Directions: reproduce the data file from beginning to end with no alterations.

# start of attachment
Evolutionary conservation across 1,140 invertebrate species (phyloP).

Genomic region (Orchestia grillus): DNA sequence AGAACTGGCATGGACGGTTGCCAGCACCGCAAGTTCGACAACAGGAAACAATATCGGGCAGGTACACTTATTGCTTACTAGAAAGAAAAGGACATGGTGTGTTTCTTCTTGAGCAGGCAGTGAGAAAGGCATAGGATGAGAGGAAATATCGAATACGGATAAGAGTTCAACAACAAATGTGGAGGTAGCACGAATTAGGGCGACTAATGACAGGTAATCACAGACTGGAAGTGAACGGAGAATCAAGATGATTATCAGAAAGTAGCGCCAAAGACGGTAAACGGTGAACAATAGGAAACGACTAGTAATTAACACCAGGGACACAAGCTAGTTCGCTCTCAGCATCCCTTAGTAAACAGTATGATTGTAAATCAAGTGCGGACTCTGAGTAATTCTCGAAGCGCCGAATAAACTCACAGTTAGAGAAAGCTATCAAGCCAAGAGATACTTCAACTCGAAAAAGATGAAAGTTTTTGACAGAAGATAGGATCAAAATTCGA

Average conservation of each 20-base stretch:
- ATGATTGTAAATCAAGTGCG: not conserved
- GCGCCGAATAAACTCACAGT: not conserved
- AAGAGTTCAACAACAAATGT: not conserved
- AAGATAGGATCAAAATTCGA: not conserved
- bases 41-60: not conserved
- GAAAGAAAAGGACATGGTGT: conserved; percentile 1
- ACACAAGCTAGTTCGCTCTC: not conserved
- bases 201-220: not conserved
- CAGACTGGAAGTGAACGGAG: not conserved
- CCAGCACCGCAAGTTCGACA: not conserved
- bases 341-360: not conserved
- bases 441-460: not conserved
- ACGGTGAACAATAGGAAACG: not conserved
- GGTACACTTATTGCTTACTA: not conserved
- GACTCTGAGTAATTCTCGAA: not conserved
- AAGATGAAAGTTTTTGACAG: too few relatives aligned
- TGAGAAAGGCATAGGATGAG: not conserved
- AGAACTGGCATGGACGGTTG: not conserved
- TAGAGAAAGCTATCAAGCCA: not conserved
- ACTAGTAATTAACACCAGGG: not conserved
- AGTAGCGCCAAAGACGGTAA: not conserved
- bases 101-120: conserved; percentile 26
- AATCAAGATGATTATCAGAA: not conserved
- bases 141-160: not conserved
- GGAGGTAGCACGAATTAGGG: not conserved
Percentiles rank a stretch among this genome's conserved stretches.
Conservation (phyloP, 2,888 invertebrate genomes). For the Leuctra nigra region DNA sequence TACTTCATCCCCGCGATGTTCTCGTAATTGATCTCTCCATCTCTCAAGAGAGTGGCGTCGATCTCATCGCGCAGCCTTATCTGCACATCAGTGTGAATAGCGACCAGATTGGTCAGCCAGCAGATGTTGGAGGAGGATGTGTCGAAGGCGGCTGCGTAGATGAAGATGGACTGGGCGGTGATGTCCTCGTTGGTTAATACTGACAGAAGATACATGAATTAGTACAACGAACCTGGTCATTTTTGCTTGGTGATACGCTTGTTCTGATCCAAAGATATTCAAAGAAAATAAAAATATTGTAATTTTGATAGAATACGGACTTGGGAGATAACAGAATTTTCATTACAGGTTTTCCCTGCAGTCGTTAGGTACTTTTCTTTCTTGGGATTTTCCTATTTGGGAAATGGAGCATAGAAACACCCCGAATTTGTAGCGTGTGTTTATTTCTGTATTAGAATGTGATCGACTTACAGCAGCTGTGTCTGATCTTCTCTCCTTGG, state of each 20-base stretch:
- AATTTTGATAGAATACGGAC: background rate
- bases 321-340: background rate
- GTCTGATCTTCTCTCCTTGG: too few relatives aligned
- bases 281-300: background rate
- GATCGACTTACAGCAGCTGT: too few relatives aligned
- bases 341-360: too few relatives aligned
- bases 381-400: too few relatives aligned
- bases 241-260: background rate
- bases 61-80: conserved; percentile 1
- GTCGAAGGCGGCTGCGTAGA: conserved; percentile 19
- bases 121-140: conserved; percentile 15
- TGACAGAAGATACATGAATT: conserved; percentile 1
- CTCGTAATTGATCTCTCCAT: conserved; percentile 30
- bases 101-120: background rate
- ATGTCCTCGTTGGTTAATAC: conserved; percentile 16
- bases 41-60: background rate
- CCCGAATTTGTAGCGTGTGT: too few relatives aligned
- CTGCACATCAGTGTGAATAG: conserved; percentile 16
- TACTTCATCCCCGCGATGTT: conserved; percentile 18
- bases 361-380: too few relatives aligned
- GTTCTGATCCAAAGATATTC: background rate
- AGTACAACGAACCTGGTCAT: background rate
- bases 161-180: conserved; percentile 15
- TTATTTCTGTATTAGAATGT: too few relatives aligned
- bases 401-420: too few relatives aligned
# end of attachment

Evolutionary conservation across 1,140 invertebrate species (phyloP).

Genomic region (Orchestia grillus): DNA sequence AGAACTGGCATGGACGGTTGCCAGCACCGCAAGTTCGACAACAGGAAACAATATCGGGCAGGTACACTTATTGCTTACTAGAAAGAAAAGGACATGGTGTGTTTCTTCTTGAGCAGGCAGTGAGAAAGGCATAGGATGAGAGGAAATATCGAATACGGATAAGAGTTCAACAACAAATGTGGAGGTAGCACGAATTAGGGCGACTAATGACAGGTAATCACAGACTGGAAGTGAACGGAGAATCAAGATGATTATCAGAAAGTAGCGCCAAAGACGGTAAACGGTGAACAATAGGAAACGACTAGTAATTAACACCAGGGACACAAGCTAGTTCGCTCTCAGCATCCCTTAGTAAACAGTATGATTGTAAATCAAGTGCGGACTCTGAGTAATTCTCGAAGCGCCGAATAAACTCACAGTTAGAGAAAGCTATCAAGCCAAGAGATACTTCAACTCGAAAAAGATGAAAGTTTTTGACAGAAGATAGGATCAAAATTCGA

Average conservation of each 20-base stretch:
- ATGATTGTAAATCAAGTGCG: not conserved
- GCGCCGAATAAACTCACAGT: not conserved
- AAGAGTTCAACAACAAATGT: not conserved
- AAGATAGGATCAAAATTCGA: not conserved
- bases 41-60: not conserved
- GAAAGAAAAGGACATGGTGT: conserved; percentile 1
- ACACAAGCTAGTTCGCTCTC: not conserved
- bases 201-220: not conserved
- CAGACTGGAAGTGAACGGAG: not conserved
- CCAGCACCGCAAGTTCGACA: not conserved
- bases 341-360: not conserved
- bases 441-460: not conserved
- ACGGTGAACAATAGGAAACG: not conserved
- GGTACACTTATTGCTTACTA: not conserved
- GACTCTGAGTAATTCTCGAA: not conserved
- AAGATGAAAGTTTTTGACAG: too few relatives aligned
- TGAGAAAGGCATAGGATGAG: not conserved
- AGAACTGGCATGGACGGTTG: not conserved
- TAGAGAAAGCTATCAAGCCA: not conserved
- ACTAGTAATTAACACCAGGG: not conserved
- AGTAGCGCCAAAGACGGTAA: not conserved
- bases 101-120: conserved; percentile 26
- AATCAAGATGATTATCAGAA: not conserved
- bases 141-160: not conserved
- GGAGGTAGCACGAATTAGGG: not conserved
Percentiles rank a stretch among this genome's conserved stretches.
Conservation (phyloP, 2,888 invertebrate genomes). For the Leuctra nigra region DNA sequence TACTTCATCCCCGCGATGTTCTCGTAATTGATCTCTCCATCTCTCAAGAGAGTGGCGTCGATCTCATCGCGCAGCCTTATCTGCACATCAGTGTGAATAGCGACCAGATTGGTCAGCCAGCAGATGTTGGAGGAGGATGTGTCGAAGGCGGCTGCGTAGATGAAGATGGACTGGGCGGTGATGTCCTCGTTGGTTAATACTGACAGAAGATACATGAATTAGTACAACGAACCTGGTCATTTTTGCTTGGTGATACGCTTGTTCTGATCCAAAGATATTCAAAGAAAATAAAAATATTGTAATTTTGATAGAATACGGACTTGGGAGATAACAGAATTTTCATTACAGGTTTTCCCTGCAGTCGTTAGGTACTTTTCTTTCTTGGGATTTTCCTATTTGGGAAATGGAGCATAGAAACACCCCGAATTTGTAGCGTGTGTTTATTTCTGTATTAGAATGTGATCGACTTACAGCAGCTGTGTCTGATCTTCTCTCCTTGG, state of each 20-base stretch:
- AATTTTGATAGAATACGGAC: background rate
- bases 321-340: background rate
- GTCTGATCTTCTCTCCTTGG: too few relatives aligned
- bases 281-300: background rate
- GATCGACTTACAGCAGCTGT: too few relatives aligned
- bases 341-360: too few relatives aligned
- bases 381-400: too few relatives aligned
- bases 241-260: background rate
- bases 61-80: conserved; percentile 1
- GTCGAAGGCGGCTGCGTAGA: conserved; percentile 19
- bases 121-140: conserved; percentile 15
- TGACAGAAGATACATGAATT: conserved; percentile 1
- CTCGTAATTGATCTCTCCAT: conserved; percentile 30
- bases 101-120: background rate
- ATGTCCTCGTTGGTTAATAC: conserved; percentile 16
- bases 41-60: background rate
- CCCGAATTTGTAGCGTGTGT: too few relatives aligned
- CTGCACATCAGTGTGAATAG: conserved; percentile 16
- TACTTCATCCCCGCGATGTT: conserved; percentile 18
- bases 361-380: too few relatives aligned
- GTTCTGATCCAAAGATATTC: background rate
- AGTACAACGAACCTGGTCAT: background rate
- bases 161-180: conserved; percentile 15
- TTATTTCTGTATTAGAATGT: too few relatives aligned
- bases 401-420: too few relatives aligned